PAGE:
|Factor||No. of patients||Median DFS (mos)||P value (log-rank test)|
|≤ 70 yrs||12||71.0||—|
|> 70 yrs||17||18.2||0.024|
On multivariate analysis, T classification and radiation therapy status were the only factors that were associated significantly with survival. Patients who had pathologic T2 scalp angiosarcoma had a greater likelihood of death compared with patients who had T1 lesions (HR, 12.0; 95% CI, 3.3–43.5; P = 0.0002). In the current series, 5 of 7 patients (71.4%) who had a T1 angiosarcoma were alive and disease free at last follow-up, compared with only 2 of 21 patients (9.5%) who had T2 tumors. Multivariate analysis also showed a protective effect for radiation therapy. Patients who received postoperative radiation therapy had a significantly reduced risk of death compared with patients who did not receive radiation therapy (HR, 0.16; 95% CI, 0.04–0.59; P = 0.006). All seven patients who were disease free at the most recent follow-up both underwent surgery and received radiation therapy. No patients who underwent surgery alone remained free of disease.
Of the 12 patients who were alive at last follow-up, 7 patients were free of disease. According to both univariate and multivariate analyses, tumor grade had no affect on survival or time to recurrence. Five of seven patients who were disease free at last follow-up had high-grade tumors, whereas two patients had low-grade tumors. The five patients who were alive but had recurrent disease were treated in a variety of manners: surgery alone (one patient); surgery and chemotherapy (one patient); surgery, radiation, and chemotherapy (one patient); and surgery, radiation, chemotherapy, and gene therapy (two patients). In the current study, the effects of chemotherapy on time to recurrence and survival could not be assessed, because chemotherapy was used as primary therapy in only one patient. In the remaining patients who received chemotherapy as salvage therapy, the regimens varied widely.
Angiosarcomas are rare vascular tumors, the cells of which manifest many of the morphologic and functional properties of normal epithelium. Angiosarcomas may vary from highly differentiated tumors to those with significant anaplasia, sometimes making these tumors difficult to differentiate from melanomas or carcinomas. Although angiosarcomas may occur in any location in the body, they rarely arise from major vessels. In contrast to the deep location of most soft tissue sarcomas, angiosarcomas, instead, have a predilection for the skin and superficial soft tissue. Although chronic lymphedema is the most widely recognized predisposing factor in angiosarcoma of the skin and soft tissue, according to Weiss and Goldblum, only approximately 10% of these tumors actually are associated with the condition.21 In fact, the most common form of angiosarcoma is cutaneous angiosarcoma not associated with lymphedema.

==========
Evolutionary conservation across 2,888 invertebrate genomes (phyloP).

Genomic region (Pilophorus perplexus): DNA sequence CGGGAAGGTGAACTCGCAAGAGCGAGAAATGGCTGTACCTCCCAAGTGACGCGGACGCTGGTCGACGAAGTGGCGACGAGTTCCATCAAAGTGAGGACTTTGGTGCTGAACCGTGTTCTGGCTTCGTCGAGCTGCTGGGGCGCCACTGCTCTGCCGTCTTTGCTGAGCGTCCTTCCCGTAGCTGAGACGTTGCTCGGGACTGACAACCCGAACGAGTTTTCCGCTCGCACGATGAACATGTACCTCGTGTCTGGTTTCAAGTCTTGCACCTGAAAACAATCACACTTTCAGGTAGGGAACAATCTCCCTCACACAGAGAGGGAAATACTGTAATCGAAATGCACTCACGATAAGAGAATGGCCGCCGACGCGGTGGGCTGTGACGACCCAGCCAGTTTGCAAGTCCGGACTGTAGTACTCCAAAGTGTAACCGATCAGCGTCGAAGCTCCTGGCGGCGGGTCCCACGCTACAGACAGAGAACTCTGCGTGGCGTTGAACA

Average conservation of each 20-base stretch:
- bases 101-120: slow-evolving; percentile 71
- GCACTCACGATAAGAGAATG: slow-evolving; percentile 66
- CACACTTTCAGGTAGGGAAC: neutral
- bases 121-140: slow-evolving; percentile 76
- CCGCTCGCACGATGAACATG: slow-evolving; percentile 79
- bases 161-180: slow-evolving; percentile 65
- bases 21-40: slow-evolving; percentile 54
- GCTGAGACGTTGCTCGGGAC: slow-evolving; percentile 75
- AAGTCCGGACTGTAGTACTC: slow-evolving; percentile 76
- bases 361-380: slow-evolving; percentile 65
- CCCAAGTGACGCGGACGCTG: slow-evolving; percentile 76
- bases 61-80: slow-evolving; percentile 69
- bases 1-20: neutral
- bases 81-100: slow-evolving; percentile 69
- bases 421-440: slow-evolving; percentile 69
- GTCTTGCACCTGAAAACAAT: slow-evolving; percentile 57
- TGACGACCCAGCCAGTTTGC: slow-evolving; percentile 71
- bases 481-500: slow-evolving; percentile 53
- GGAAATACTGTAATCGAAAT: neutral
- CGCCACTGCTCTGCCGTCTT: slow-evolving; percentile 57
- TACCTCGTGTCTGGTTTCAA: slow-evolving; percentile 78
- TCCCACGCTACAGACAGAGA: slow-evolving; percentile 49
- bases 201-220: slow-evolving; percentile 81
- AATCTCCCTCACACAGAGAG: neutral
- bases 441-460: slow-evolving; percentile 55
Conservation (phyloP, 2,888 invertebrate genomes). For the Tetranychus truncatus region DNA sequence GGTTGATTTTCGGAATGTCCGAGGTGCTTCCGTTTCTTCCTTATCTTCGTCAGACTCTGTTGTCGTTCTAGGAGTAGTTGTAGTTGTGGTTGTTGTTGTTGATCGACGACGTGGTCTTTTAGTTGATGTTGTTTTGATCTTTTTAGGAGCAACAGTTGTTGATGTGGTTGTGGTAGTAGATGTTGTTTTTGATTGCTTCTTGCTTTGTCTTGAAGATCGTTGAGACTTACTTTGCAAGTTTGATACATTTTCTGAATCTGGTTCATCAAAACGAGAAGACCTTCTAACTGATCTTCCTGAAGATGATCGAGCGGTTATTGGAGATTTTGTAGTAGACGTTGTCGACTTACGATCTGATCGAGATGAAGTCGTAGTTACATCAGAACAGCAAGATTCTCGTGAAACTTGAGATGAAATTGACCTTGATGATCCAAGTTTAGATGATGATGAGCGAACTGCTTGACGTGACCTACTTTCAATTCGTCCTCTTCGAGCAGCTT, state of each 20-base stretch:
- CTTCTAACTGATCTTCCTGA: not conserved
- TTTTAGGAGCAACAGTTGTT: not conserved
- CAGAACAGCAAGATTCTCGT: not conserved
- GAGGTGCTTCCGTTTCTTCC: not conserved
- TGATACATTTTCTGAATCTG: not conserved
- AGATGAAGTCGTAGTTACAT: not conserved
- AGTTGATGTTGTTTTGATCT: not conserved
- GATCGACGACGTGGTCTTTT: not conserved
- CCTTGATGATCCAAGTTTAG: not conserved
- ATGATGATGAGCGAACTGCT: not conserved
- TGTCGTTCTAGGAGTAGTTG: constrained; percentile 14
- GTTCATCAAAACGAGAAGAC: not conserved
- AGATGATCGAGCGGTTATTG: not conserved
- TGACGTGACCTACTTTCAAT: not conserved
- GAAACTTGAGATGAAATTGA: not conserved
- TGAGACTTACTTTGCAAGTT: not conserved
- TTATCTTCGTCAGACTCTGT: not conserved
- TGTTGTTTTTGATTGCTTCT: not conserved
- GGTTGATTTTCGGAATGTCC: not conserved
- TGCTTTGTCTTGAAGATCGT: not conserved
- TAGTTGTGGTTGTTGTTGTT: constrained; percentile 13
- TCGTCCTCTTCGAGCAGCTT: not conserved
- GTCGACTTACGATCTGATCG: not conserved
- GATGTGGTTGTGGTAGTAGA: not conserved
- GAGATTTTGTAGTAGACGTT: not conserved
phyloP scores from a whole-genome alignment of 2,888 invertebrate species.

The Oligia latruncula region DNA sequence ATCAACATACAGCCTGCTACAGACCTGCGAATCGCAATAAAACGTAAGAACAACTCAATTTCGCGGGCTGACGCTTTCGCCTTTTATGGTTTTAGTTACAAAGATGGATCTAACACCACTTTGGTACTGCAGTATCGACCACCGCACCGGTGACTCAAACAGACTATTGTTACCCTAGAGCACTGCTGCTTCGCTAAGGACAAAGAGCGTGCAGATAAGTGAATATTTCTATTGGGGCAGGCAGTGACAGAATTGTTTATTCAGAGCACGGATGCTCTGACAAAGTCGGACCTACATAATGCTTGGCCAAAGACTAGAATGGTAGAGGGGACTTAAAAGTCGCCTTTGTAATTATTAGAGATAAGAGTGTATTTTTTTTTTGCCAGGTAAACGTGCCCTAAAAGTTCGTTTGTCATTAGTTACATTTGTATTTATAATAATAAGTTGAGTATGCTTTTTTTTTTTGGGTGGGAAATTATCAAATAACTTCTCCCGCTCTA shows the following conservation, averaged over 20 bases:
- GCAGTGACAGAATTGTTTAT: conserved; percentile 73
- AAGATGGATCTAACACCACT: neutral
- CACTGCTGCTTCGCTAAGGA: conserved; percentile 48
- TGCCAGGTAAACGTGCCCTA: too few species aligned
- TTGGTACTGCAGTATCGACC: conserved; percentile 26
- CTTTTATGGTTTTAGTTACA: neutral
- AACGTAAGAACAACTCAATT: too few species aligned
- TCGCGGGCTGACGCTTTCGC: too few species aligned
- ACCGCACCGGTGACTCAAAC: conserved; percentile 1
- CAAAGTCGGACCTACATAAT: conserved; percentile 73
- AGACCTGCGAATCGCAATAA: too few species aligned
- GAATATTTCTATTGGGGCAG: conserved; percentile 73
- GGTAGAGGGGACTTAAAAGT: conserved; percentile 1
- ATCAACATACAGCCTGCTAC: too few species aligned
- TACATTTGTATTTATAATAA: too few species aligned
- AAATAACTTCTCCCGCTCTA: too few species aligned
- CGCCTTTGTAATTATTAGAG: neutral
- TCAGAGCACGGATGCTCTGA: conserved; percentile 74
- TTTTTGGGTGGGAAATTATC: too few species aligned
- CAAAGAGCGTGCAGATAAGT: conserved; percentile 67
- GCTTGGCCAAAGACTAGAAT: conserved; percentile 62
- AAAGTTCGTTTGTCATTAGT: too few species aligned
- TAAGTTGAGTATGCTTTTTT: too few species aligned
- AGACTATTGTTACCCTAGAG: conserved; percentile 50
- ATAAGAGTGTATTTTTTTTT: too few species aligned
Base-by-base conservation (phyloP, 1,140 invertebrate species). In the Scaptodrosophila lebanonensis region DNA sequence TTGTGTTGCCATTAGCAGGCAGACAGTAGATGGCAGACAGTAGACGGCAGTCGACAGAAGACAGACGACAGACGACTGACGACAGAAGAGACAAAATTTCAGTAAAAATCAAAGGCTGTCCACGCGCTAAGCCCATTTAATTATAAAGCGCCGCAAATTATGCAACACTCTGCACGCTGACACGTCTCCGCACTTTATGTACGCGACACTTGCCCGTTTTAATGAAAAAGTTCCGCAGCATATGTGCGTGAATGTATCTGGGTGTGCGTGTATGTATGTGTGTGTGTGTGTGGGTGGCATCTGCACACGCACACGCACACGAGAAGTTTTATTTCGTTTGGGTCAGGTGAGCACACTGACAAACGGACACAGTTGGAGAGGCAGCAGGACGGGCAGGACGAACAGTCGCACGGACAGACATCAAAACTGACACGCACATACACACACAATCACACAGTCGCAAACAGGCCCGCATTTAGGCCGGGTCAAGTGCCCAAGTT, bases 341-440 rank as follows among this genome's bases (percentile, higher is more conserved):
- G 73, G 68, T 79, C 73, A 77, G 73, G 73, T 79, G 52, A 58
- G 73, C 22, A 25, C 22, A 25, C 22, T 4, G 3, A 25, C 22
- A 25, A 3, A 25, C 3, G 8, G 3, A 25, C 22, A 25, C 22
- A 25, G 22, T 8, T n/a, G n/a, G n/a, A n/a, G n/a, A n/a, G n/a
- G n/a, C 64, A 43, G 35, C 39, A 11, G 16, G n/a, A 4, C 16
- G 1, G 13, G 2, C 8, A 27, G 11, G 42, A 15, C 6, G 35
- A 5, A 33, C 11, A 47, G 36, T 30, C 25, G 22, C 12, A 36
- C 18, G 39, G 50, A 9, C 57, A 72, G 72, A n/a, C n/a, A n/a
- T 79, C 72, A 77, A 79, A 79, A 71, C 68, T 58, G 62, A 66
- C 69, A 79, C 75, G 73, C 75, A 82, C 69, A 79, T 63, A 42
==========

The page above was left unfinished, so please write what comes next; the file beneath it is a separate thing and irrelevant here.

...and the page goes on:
Recognized as a distinctive subgroup of angiosarcoma, scalp angiosarcoma usually occurs in elderly white men with an estimated male-to-female ratio of 3:1 and an average age at presentation of 63 years.4, 21 The current series confirmed this predilection for elderly white men. In the current study, the group was comprised of 18 men and 11 women (a male:female ratio of 1.6:1.0) with a median age at presentation of 71.0 years. All the patients were white except for one patient of Asian descent.
Clinically, the appearance of cutaneous angiosarcomas is quite variable. The lesion may be single or multifocal; bluish or violaceous; nodules, plaques, or flat infiltrating areas; and they occasionally can bleed or ulcerate.22, 23 Most early lesions begin as ill-defined, bruise-like areas with an indurated border. More advanced lesions can be elevated, nodular, or occasionally ulcerated. Our experience was similar, with most patients presenting with either a bruise-like macule or an otherwise nonbruise-like, nodular lesion on their scalp. In the great majority of patients, the lesion was painless (79.3%). Other symptoms included intermittent bleeding (7 patients), edema (2 patients), and ulceration (1 patient).
In the current series, we found that multifocality was associated with a decreased disease-free survival (HR, 3.4; P = 0.02). Patients who had more than one lesion on presentation had a median disease-free survival less than one-half that of patients with only one lesion (Fig. 2). Extensive local growth and multifocality is common with scalp angiosarcoma and has been reported elsewhere in the literature.23, 24 Some authors have postulated that multiple lesions on presentation may be due to a delay in the clinical diagnosis of scalp angiosarcoma, which allows the lesion to progress unfettered, resulting in an eventual worse prognosis.25, 26 In the current series, the median delay in diagnosis was 5.1 months; however, in 2 patients, diagnosis was delayed for 1 year. Because scalp angiosarcomas can be difficult to diagnose clinically, coupled with the fact that missed diagnoses may lead to a worse prognosis, a high index of suspicion should be maintained, and there should be a low threshold to biopsy any persistent, atypical scalp lesions.